On 26 September, five Nepali men boarded a plane to Malaysia. Unlike the thousands of youth who queue outside Kathmandu airport everyday to escape the despair back home, these were professional athletes who would represent Nepal at the six-day long UCI Langkawi Island Mountain Bike Challenge and the World Championships qualifier.
Nepal’s top mountain bikers Ajay Pandit Chhetri, Narayan Gopal Maharjan, Aayman Tamang, Roan Tamang and team mechanic Santosh Rai arrived in Kuala Lumpur with the determination to leave their tracks on the international mountain biking circuit.
ALL PICS: SANTOSH RAI
The second day of racing for the Men's Elite category starts.
The event kicked off on 28 September with an 80km race where the top 20 automatically qualified for the Mountain Bike Marathon World Cup Championships 2014 taking place in South Africa. The Nepali team initially found itself at a disadvantage because unlike the steep terrain back home where they excel in, the course was relatively flat. But their mastery of the sports was at full display as three riders made it to the championships. Aayman Tamang, the second youngest rider on the team, finished in 10th position. Narayan and Roan followed close behind in 14th and 15th, respectively.
Unfortunately, Nepal’s current national champion, Chhetri was a victim of two punctures and broken gears forcing him to pull out from the qualifier even before the first lap was over. The most experienced rider on the team, however, proved very resilient and came back strong in the six-day race. Maharjan, arguably the most powerful climber on the team, suffered an allergic reaction to a leech bite that would keep his ankle abnormally swollen throughout the race.
Narayan Gopal Maharjan sprinting during the individual Time Trail which was part of the Langkawi Prelude.
The prologue for the Langkawi Challenge included a short 2.5km sprint, used to seed the riders for the remaining five days. It was new territory for the Nepal team, as none of them had participated in this type of event. Chhetri began his bounce back from the disappointing qualifier by leading the team in the prologue, followed closely by Roan, the youngest rider on the team.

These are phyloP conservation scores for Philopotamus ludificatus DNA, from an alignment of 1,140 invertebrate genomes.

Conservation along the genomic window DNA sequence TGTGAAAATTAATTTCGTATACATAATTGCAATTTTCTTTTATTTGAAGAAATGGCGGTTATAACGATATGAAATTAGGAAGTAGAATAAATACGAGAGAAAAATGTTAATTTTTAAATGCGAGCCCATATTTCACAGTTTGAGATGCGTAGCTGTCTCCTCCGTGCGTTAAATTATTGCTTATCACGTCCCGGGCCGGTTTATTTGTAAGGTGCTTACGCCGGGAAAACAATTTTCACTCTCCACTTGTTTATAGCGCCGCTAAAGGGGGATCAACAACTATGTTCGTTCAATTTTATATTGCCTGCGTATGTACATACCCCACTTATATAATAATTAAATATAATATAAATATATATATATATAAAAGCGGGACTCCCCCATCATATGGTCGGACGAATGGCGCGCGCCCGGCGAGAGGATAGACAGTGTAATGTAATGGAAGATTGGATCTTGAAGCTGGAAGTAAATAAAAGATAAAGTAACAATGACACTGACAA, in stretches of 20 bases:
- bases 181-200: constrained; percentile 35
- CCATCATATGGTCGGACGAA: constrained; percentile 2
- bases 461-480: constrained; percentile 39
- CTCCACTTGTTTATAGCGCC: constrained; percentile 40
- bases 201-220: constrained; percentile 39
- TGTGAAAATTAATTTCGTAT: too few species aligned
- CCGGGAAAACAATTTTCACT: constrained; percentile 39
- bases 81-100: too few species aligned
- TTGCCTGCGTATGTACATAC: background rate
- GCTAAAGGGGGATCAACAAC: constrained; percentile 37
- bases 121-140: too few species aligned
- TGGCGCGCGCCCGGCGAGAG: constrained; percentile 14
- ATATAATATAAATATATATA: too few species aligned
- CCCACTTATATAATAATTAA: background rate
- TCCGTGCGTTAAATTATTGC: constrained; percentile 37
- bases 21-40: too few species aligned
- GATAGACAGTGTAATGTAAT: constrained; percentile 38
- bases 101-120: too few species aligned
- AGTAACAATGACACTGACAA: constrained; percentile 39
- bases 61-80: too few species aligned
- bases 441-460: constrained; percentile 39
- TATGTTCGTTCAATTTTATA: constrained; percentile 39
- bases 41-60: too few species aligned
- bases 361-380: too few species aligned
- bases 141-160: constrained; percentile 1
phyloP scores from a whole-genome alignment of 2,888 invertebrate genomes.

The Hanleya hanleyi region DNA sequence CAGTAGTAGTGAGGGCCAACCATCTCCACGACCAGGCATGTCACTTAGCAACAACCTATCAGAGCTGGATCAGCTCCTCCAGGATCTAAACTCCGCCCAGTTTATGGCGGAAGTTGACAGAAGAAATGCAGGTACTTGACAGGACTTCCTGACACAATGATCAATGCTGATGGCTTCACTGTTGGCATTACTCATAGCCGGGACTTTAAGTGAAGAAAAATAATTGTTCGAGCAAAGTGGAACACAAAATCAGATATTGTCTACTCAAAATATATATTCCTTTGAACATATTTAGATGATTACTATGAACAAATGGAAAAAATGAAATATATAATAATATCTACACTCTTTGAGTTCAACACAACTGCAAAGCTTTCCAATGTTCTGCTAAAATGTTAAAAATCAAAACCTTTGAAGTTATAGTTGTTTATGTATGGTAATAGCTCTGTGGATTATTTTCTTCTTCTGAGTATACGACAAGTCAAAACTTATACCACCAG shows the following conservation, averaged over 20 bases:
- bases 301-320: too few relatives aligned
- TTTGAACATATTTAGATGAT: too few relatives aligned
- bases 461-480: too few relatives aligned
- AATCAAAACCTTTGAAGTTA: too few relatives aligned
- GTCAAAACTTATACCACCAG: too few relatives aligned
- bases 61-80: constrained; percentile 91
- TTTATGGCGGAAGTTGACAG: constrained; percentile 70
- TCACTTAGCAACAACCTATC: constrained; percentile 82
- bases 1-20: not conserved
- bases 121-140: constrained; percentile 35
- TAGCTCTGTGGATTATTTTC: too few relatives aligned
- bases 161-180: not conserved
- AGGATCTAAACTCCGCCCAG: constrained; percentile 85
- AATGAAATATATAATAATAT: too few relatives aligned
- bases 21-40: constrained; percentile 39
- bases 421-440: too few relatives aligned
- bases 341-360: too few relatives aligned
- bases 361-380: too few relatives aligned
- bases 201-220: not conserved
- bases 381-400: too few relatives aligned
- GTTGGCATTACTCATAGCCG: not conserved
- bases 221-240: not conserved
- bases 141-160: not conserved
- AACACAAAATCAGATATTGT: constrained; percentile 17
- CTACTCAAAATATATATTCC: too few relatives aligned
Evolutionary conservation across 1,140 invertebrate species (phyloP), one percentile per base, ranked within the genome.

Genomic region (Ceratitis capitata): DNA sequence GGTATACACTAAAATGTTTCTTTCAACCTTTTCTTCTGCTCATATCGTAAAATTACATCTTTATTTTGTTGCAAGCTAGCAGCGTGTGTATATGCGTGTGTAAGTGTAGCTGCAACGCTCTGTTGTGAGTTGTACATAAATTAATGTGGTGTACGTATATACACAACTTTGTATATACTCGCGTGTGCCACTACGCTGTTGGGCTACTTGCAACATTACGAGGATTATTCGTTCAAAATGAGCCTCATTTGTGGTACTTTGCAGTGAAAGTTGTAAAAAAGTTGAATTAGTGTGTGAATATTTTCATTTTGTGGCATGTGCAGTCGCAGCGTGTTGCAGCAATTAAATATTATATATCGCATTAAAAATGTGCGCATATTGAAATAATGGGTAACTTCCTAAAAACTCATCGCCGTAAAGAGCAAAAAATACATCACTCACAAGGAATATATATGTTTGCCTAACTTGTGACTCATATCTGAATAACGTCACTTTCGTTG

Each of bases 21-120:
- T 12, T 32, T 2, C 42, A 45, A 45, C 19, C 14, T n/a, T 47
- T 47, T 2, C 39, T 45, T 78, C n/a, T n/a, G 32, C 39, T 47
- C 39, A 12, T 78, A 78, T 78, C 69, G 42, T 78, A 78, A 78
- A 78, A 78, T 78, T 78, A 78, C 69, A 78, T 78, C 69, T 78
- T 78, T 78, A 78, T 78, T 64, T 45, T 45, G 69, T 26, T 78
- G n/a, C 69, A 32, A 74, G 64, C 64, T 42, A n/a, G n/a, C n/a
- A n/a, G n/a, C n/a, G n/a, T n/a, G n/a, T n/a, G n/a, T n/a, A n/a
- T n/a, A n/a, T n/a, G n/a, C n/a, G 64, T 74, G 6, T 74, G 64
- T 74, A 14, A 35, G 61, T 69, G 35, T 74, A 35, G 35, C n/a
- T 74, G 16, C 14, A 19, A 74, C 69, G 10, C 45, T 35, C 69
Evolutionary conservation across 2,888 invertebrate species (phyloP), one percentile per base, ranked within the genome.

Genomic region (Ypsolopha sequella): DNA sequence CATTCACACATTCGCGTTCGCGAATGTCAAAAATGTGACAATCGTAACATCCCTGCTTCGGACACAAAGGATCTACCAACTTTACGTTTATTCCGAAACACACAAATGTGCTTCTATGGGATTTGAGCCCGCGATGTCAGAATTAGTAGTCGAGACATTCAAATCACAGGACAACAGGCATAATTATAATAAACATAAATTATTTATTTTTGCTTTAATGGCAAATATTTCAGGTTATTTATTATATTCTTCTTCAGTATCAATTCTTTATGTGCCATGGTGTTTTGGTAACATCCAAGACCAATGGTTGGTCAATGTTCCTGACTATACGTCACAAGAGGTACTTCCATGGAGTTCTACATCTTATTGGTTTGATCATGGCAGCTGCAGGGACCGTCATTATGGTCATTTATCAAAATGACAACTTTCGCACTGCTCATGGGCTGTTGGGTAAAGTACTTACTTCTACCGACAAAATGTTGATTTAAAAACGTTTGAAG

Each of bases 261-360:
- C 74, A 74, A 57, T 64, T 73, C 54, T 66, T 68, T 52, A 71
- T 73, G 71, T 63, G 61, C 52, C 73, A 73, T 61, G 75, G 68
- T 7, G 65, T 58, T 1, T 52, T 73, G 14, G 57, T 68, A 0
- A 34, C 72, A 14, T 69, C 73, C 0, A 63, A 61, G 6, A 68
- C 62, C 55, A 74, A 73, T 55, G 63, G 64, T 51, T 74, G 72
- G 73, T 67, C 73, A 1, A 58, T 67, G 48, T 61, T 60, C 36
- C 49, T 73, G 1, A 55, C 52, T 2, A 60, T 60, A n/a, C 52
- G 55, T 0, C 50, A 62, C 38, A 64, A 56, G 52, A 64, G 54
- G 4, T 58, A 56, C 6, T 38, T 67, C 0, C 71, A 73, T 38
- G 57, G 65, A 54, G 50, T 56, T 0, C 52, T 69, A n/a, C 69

Stage 1 was where the real race began; a 65km circuit of Langkawi Island. Chhetri continued showing his mental toughness by placing 24th out of 93 riders on the day, the highest-placing in the team. Maharjan was only two minutes behind in 29th place. Aayman and Roan followed in 41st and 45th positions respectively a further six minutes back from Maharjan.
The Nepali team regroups after the heat and endurance of the 80km marathon where Aayman finished 10th and the riders qualified for the World Cup Championships in 2014.
Chhetri continued his resurgence in Stage 2 with another 24th position finish. Aayman and Narayan followed in 36th and 39th respectively with Roan a bit further back in 49th. The third stage again saw Chhetri at the top of the team standings, something he would repeat in stage 4. Stage 4 with its short laps and Stage 5, a 1km loop mountain bike criterium race were both new types of racing for the team, which compounded the disadvantages they faced with the lack of hills.
Despite a rough three days in the middle that included a still swollen ankle and a hard crash on day 4, Maharjan led the team on the last day, managing to stick with the field throughout the race, completing all laps of the criterium.
Overall the team did well, gaining the respect of professional teams across the world. Out of 93 bikers who started the race Chhetri finished 29th overall, Maharjan was 38th, with Roan and Aayman 45th and 46th respectively. Chhetri also made up for his bad luck during the marathon qualifier by gaining valuable UCI points, which means he too will be flying to South Africa next year. Roan at 45th place was the fastest young rider (19 years) in the race and Aayman, barely 21, was only four seconds behind him.
The team waits for the start of the Time Trail, a first of its kind experience for the four Nepai bikers.
Year after year, Nepali bikers have dominated the grueling Yak Attack race around the Annapurna Circuit. Long races with lots of climbs suit our riders, but in Langkawi with its unfamiliar terrain, the team still excelled. The Malaysian race is a testament of the men’s immense technical skills and stamina and shows that they have what it takes to make it big on the global stage.
The contest also highlights the importance of setting up professional cycling teams to complement the weak national infrastructure. Singletrack Team, the first professional cycling team, provided support for Narayan, Aayman, and Roan. The Ravenswell Foundation, a Swiss organisation that is helping develop mountain biking in the country, funded Chhetri’s travel.
“It was hot, humid, and wet throughout the six days. Some of the best bikers in the world and from Asia took part. Competing alongside them under such conditions was a great experience for the team and we learned a lot,” says Chhetri.
Race to the top, TYLER MCMAHON
Yak Attack 2013, TYLER MCMAHON